Airbus A350 in the airframer's livery is parked. Airbus has chosen two Type 4 antennas for its HBCplus programme.

Airlines have not yet picked 10-abreast layout for A350: Airbus


Have any Airbus A350 XWB customers selected a 10-abreast economy class seating configuration for the new widebody? The answer to that question depends on whom you ask at Airbus.

Last week, when the airframer took its A350-900 to New York Newark as part of an #A350XWBTour, RGN contributor Jason Rabinowitz while on assignment for NYC Aviation posed the question to A350 XWB marketing director Mike Bausor.

“So far no customer has actually selected 10-abreast,” Bausor said definitively.

Noting that Airbus is just beginning its delivery stream for the type, Bausor said airline customers “need to freeze their definition around about … 18 months to 24 months before delivery so as we go forward, I think we’ll see a lot more configurations being frozen”, but no customer has locked down a plan for 10-abreast. “Not yet,” he confirmed. “I think we will see that.”


His revelation contrasts to a recent statement made by Airbus executive VP, strategy and marketing Dr. Kiran Rao, who told RGN that while he was not at liberty to provide the names of customers that have chosen 10-abreast, there are “probably less than a handful of airlines on 10-abreast”.

Rao also revealed to RGN that the European airframer is working to make the layout more comfortable, by playing with angles on the sidewalls, tweaking the armrests, and employing other clever modifications to achieve a seat width that is just shy of 17” versus the 16.4” seat width originally advertised for the high-density 3-4-3 option.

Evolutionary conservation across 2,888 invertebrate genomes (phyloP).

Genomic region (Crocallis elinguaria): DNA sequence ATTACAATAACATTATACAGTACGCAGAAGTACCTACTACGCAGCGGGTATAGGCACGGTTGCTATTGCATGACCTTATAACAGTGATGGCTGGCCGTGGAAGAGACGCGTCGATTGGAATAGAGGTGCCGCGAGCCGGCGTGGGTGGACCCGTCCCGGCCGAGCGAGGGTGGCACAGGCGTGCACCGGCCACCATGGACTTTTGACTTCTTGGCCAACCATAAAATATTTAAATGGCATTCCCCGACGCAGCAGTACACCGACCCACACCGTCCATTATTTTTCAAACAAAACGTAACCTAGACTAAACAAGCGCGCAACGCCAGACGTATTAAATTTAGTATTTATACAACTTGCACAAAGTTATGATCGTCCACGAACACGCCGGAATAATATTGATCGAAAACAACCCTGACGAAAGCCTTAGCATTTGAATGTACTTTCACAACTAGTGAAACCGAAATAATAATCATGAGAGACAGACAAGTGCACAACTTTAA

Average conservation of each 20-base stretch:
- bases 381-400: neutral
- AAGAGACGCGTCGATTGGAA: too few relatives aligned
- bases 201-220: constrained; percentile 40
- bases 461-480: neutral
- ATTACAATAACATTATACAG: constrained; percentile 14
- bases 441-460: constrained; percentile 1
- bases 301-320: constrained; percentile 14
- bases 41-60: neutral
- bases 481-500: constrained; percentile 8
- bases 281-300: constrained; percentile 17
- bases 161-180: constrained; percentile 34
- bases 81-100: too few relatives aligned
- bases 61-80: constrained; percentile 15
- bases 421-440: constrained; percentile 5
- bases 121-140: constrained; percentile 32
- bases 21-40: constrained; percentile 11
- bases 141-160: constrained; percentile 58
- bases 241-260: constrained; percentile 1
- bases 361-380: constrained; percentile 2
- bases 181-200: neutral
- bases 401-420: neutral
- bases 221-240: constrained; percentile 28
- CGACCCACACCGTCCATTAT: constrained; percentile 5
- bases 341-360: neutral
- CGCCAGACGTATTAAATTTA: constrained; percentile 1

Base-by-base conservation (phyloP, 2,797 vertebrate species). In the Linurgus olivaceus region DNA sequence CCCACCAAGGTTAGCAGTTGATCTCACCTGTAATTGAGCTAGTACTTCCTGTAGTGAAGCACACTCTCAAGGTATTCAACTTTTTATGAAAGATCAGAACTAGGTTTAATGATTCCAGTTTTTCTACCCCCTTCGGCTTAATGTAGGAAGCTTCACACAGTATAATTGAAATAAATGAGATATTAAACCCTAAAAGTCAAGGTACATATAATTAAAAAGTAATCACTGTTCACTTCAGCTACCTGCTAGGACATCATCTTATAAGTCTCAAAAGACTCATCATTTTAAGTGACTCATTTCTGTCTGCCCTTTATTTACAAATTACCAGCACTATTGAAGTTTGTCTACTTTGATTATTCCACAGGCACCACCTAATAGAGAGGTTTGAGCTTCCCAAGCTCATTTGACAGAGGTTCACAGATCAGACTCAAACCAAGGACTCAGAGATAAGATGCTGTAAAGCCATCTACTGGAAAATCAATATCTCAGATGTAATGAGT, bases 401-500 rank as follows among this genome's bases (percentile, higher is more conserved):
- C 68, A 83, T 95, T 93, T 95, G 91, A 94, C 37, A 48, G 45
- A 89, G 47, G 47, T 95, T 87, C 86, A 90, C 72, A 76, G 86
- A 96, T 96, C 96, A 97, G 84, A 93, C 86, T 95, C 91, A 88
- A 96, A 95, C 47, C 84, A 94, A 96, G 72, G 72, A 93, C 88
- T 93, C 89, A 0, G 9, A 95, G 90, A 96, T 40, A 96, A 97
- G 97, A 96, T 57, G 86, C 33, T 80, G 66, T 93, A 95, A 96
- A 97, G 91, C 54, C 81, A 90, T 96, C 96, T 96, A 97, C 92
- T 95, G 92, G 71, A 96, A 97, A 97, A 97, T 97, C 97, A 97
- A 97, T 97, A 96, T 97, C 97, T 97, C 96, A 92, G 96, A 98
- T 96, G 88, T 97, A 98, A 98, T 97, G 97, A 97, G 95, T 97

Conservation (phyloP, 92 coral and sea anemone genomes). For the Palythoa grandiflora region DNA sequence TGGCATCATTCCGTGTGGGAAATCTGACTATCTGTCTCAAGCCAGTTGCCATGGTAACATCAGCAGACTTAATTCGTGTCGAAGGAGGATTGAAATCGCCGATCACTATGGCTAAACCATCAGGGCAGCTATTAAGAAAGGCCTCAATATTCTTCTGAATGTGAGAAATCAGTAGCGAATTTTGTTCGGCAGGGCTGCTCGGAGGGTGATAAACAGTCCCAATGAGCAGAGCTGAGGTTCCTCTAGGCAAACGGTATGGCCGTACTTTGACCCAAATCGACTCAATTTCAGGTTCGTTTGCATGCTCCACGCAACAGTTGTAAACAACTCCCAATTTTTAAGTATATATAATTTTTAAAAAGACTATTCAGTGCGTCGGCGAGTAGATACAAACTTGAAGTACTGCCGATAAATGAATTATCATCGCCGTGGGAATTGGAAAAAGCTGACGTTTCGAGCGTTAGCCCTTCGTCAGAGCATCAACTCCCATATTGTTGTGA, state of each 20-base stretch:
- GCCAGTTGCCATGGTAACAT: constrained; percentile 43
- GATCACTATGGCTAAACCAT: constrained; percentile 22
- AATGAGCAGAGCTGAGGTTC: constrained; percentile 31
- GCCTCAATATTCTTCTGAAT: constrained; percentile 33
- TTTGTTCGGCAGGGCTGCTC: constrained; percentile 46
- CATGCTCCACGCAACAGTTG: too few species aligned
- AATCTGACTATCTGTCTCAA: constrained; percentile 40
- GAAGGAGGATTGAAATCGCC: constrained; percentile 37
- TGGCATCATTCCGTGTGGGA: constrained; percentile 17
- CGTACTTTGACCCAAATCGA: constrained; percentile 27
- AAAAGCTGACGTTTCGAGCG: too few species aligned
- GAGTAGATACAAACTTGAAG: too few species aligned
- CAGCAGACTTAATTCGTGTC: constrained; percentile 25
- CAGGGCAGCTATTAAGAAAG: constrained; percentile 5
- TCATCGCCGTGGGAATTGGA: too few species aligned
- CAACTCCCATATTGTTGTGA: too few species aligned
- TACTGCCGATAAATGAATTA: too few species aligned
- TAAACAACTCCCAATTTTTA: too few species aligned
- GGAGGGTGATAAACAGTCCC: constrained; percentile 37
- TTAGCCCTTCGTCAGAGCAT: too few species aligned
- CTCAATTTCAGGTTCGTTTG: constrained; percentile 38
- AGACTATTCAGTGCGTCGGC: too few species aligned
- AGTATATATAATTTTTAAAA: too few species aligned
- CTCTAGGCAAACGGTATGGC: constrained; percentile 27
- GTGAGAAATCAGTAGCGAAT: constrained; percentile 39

“It will be 16.8” or 16.9”, something like that,” said Rao.

Irrespective of whether any airlines have formally frozen a plan for 10-abreast, both Bausor and Rao are in agreement that Asian airlines are most likely to be adopters.

“Obviously for operators that plan to do longhaul, low-cost – the kind of thing we see emerging very much today in Asia, not so much here [in the US] and not so much in Europe, but definitely in Asia; we’ve got to remember that people are smaller there as well – there we can actually do 10-abreast configuration: 3-4-3,” said Bausor.

Both Airbus executives also agree that the A350’s standard 9-abreast layout – with 18” wide seats – is optimal for ensuring a positive passenger experience (#paxex). The cross-section and wider cabin of the A350 XWB ‘extra wide body’ has been designed “to fit into that 3-3-3 as the basic configuration, providing wider seats, more comfort, and a nicer area environment…” said Bausor.

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A350 in 3-3-3, 9-abreast layout. Credit for this photo (and photo above): Jason Rabinowitz. Images courtesy of NYC Aviation

He also pointed out that the embedded inflight entertainment system on board has been greatly approved. “IFE is a basic feature on board this aircraft. What the customer gets is a choice between two providers; one which is Panasonic which we have on board this airplane today, and the other Thales. Both of those systems are what we call 4th generation IFE, and the beauty of that is that we actually multiple the bandwidth by five, so that means that even in coach all screens are wide-screen and high-definition, which couldn’t be achieved before. On top of that, the aircraft comes with connectivity – wifi, GSM, live TV [in this case from Panasonic] and all of these good things.

“The other good thing about 4th generation IFE is the electronic box that used to be at your feet under the seat, has now been … integrated completely into the seat-back, so that there again you provide more comfort for the passengers by providing a totally unencumbered foot space. Even the cable that goes from seat to seat now runs under the floor so you don’t get that plastic strip…it’s a completely flat floor which is unique to the A350.”